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Port Wine and Chocolates

June 26th, 2008

By Giuliano Bortolleto - 6/26/08

Undoubtedly, there is no better wine to pair with chocolates than a port one. May the chocolate be bitter or not. The Port wine is the only one which can support the high sweetness of the chocolate, due to its great intensity and complexity of strong flavors, making the port a potent wine, capable of pairing with so many foods of strong flavors. Although the chocolate might be very sweet and delicate, it stays on the mouth and on the tongue of whoever eats, forming a layer which is very awkward to be removed by a wine, even that this wine is a very strong one, such an urugayan tannat
That`s why the Port wine is the best choice on pairing wines with chocolates, in my opinion. Another good pick is a sparkling wine. The sparkling produces the perlage, which is very good to clean your mouth, no matter what you have eaten before. Sparkling wines are very versatiles and pair with almost all types of foods. However, only a Port can clean your mouth and tongue an at the same time harmonize with the chocolate, creating a strong, but delicious combination, emphasizing the flavors of both chocolate and Port wine. Port can be paired with other heavy foods such gorgonzola cheese and also ice creams.
Port Wine

Try yourself. Cheers!

Heather Johnston, tastes four red wines (Australian shiraz, French syrah, Spanish tempranillo, and Argentinian pinot noir), and pairs them with mushroom crostini and camembert cheese. Delicious!

The regions of wine production in the Island of CorsigaLes Vins D’appelation D’origine Controlee – (A.O.C.)

The Soils of Production
Ajaccio, Calvi, Cap Corse, Muscat du Cap Corse, Figari, Patrimonio, Porto Vecchio, Sartene.
Aromas in harmony and voyage into the heart of the island.

AOC of Ajaccio

The slopes of Ajaccio cover a wide area stretching from the Balagne to Sartène. This region is
home to an important number of winemakers who vinify their own grapes in their own cellars.
Here are to be found some of the most long-established and highly reputed domains in
Corsica, as well as small vineyards which are a real archive of wine-making history. The
Sciaccarellu grape is the pride of the Ajaccio vineyards, as it lends its character - a colour
clear but full and bright as a flame, and an exceptional distinction - to reds and rosés alike.
Surface: 242 ha, Production of Red: 5.087 hl, of Rosé: 2.556 hl, of White: 4.852 hl,
Return: 42,07 hl/ha

AOC of Corse Calvi

The Balagne is a region which is one of the gentlest of the island, with its well-ordered fields
and its superb villages perched between sea and mountain peaks. The wines of the Balagne
were known to Seneca, and today their full-bodied, aromatic reds, their fresh, sunny rosés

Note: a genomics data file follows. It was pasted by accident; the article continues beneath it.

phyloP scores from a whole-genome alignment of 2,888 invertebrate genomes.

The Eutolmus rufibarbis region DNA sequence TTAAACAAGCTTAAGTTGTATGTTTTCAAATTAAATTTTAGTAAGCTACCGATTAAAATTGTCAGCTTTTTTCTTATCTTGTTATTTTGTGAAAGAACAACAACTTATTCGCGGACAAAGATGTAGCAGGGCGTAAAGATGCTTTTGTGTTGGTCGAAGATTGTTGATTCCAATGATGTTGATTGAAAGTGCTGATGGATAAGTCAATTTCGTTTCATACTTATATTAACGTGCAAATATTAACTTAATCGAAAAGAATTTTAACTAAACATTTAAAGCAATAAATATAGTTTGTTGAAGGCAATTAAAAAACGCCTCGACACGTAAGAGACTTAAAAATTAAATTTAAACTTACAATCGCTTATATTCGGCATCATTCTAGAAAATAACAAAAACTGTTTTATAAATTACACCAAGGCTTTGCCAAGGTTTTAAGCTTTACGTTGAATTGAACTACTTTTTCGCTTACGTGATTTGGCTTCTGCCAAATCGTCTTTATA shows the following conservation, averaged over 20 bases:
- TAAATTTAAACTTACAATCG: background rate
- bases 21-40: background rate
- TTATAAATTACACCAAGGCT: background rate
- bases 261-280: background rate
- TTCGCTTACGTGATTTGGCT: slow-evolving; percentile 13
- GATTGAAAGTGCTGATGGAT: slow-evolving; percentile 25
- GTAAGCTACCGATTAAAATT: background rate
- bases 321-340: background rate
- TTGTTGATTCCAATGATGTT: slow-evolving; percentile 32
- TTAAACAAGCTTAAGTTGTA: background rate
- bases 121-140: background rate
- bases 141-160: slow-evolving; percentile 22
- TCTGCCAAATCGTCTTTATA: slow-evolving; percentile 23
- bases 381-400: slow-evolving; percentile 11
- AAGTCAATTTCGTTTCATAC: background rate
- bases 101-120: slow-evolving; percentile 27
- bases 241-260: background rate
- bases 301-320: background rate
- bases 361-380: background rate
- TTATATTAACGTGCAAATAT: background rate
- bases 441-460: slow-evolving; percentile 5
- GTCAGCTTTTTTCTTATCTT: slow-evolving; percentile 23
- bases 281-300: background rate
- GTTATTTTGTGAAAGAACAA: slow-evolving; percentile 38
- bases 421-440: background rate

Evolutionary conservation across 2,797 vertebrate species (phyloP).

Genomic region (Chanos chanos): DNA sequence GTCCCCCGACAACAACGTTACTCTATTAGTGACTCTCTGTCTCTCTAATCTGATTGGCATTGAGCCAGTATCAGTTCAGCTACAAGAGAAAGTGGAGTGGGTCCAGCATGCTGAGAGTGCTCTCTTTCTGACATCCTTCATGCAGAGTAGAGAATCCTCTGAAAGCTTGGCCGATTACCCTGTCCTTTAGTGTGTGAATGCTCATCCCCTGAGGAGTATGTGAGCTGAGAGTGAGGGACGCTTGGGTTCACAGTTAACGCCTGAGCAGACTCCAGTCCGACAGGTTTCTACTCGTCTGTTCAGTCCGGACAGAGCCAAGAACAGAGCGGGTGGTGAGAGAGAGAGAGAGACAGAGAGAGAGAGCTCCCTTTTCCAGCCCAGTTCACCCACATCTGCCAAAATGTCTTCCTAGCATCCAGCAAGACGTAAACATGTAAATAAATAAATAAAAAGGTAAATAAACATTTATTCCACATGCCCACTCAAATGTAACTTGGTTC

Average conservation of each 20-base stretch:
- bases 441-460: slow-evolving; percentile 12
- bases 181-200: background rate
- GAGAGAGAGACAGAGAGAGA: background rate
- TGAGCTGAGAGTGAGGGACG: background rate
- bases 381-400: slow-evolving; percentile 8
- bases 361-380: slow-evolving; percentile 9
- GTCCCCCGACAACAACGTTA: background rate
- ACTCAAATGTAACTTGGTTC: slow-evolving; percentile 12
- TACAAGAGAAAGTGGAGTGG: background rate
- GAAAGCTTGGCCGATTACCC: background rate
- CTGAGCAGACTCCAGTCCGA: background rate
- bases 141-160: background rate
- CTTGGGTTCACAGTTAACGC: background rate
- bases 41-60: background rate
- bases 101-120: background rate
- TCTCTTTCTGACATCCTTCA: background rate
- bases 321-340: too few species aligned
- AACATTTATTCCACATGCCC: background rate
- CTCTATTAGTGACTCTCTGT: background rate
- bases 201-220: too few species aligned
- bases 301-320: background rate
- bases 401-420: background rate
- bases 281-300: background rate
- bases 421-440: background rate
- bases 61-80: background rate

and their subtlest of whites, enjoy great success.
Surface: 276 ha, Production of Red: 4.157hl, of Rosé: 3.373 hl, of White: 971 hl
Return: 30,18 hl/ha

AOC of Corse Coteaux du Cap

In this region everything, from the potent soil to the hardy and industrious people, recalls the
fact that this land boasts a prosperous past in which the vine played a prime role. Today the
vineyards are limited to small areas. They produce red wines which age well, and, especially,
white wines of rare elegance and pronounced floral bouquet which have long been keenly
sought after.
Surface: 34,49 ha, Production of Red: 146 hl, of Rosé: 316 hl, of White: 507 hl,
Return: 32,81 hl/ha

AOC of Corse Figari

The most southerly vineyards of France, and also the oldest, as the first vines appeared here in
the 6th century BC. On a particularly arid, ancient granite plateau, buffeted by the winds,
grow traditional Corsican grape varieties, such as Carcajolu Neru. These varieties produce
distinctive, well-structured red, rosé and white wines of great subtlety.
Surface: 130 ha, Production of Red: 2.833 hl, of Rosé: 1.495 hl, of White: 605 hl,
Return: 36,55 hl/ha
2007 11

AOC of Muscat du Cap Corse

This wine is subtle and full of sunshine, a worthy rival to the greatest of muscats. However the
degree of pleasure found in this wine is an indication of the effort which goes into producing
it. As the old Tuscan saying goes: ‘A glass of Corsican wine, and I could climb Stromboli’. The
Muscat of Cap Corse is a very special wine. Yields are so low that that each grape fills to the
brim with sunshine. Only a handful of producers pursue, indefatigably, the secret process of
making this unique wine. Track down this wine, and merit it, as it will lead you into the
pantheon of great wines.
Surface: 98 ha, Production: 2.813 hl, Return: 28,7 hl/ha

AOC of Patrimonio

This small, fertile and vibrant region, well sheltered from the wind, and exceptionally well
exposed to the west, produces the best known of all the wines of Corsica, under the oldestestablished
Appellation. The vineyards are divided into small properties, whose owners have
the know-how to create wines of nobility. In Patrimonio the Niellucciu grape is king, producing
warm and powerful reds, and sunny, fruity rosés. The Vermentinu grape also has its role here,